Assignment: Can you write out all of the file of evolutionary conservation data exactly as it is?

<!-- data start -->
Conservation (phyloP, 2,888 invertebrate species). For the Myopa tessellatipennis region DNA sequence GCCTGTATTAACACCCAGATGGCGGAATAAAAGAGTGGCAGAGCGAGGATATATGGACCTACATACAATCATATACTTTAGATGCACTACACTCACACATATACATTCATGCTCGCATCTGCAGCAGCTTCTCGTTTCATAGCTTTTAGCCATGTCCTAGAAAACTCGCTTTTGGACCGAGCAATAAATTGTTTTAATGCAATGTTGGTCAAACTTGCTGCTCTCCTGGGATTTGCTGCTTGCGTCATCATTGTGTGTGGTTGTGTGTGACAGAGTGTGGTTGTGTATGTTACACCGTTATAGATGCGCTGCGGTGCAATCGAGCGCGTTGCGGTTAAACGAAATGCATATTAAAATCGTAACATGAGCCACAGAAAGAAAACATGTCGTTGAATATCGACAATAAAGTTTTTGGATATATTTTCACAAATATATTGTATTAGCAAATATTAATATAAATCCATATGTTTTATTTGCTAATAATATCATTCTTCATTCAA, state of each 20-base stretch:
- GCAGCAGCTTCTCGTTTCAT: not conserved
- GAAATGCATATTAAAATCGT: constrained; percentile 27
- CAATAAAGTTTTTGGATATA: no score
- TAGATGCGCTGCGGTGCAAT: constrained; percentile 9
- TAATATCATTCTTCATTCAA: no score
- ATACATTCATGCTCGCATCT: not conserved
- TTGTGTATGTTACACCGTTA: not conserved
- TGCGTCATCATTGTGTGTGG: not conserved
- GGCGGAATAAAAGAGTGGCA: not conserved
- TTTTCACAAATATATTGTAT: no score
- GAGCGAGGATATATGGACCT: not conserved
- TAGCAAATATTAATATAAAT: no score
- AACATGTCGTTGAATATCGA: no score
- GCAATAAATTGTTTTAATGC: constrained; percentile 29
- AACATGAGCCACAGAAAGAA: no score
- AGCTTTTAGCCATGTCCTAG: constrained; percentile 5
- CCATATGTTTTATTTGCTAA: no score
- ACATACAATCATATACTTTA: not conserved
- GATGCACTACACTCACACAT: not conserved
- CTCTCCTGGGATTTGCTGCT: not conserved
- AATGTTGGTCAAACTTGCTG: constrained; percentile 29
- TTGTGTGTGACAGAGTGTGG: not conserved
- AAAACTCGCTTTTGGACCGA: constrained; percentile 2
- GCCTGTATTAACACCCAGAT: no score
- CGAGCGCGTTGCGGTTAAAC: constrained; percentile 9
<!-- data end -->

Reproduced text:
Conservation (phyloP, 2,888 invertebrate species). For the Myopa tessellatipennis region DNA sequence GCCTGTATTAACACCCAGATGGCGGAATAAAAGAGTGGCAGAGCGAGGATATATGGACCTACATACAATCATATACTTTAGATGCACTACACTCACACATATACATTCATGCTCGCATCTGCAGCAGCTTCTCGTTTCATAGCTTTTAGCCATGTCCTAGAAAACTCGCTTTTGGACCGAGCAATAAATTGTTTTAATGCAATGTTGGTCAAACTTGCTGCTCTCCTGGGATTTGCTGCTTGCGTCATCATTGTGTGTGGTTGTGTGTGACAGAGTGTGGTTGTGTATGTTACACCGTTATAGATGCGCTGCGGTGCAATCGAGCGCGTTGCGGTTAAACGAAATGCATATTAAAATCGTAACATGAGCCACAGAAAGAAAACATGTCGTTGAATATCGACAATAAAGTTTTTGGATATATTTTCACAAATATATTGTATTAGCAAATATTAATATAAATCCATATGTTTTATTTGCTAATAATATCATTCTTCATTCAA, state of each 20-base stretch:
- GCAGCAGCTTCTCGTTTCAT: not conserved
- GAAATGCATATTAAAATCGT: constrained; percentile 27
- CAATAAAGTTTTTGGATATA: no score
- TAGATGCGCTGCGGTGCAAT: constrained; percentile 9
- TAATATCATTCTTCATTCAA: no score
- ATACATTCATGCTCGCATCT: not conserved
- TTGTGTATGTTACACCGTTA: not conserved
- TGCGTCATCATTGTGTGTGG: not conserved
- GGCGGAATAAAAGAGTGGCA: not conserved
- TTTTCACAAATATATTGTAT: no score
- GAGCGAGGATATATGGACCT: not conserved
- TAGCAAATATTAATATAAAT: no score
- AACATGTCGTTGAATATCGA: no score
- GCAATAAATTGTTTTAATGC: constrained; percentile 29
- AACATGAGCCACAGAAAGAA: no score
- AGCTTTTAGCCATGTCCTAG: constrained; percentile 5
- CCATATGTTTTATTTGCTAA: no score
- ACATACAATCATATACTTTA: not conserved
- GATGCACTACACTCACACAT: not conserved
- CTCTCCTGGGATTTGCTGCT: not conserved
- AATGTTGGTCAAACTTGCTG: constrained; percentile 29
- TTGTGTGTGACAGAGTGTGG: not conserved
- AAAACTCGCTTTTGGACCGA: constrained; percentile 2
- GCCTGTATTAACACCCAGAT: no score
- CGAGCGCGTTGCGGTTAAAC: constrained; percentile 9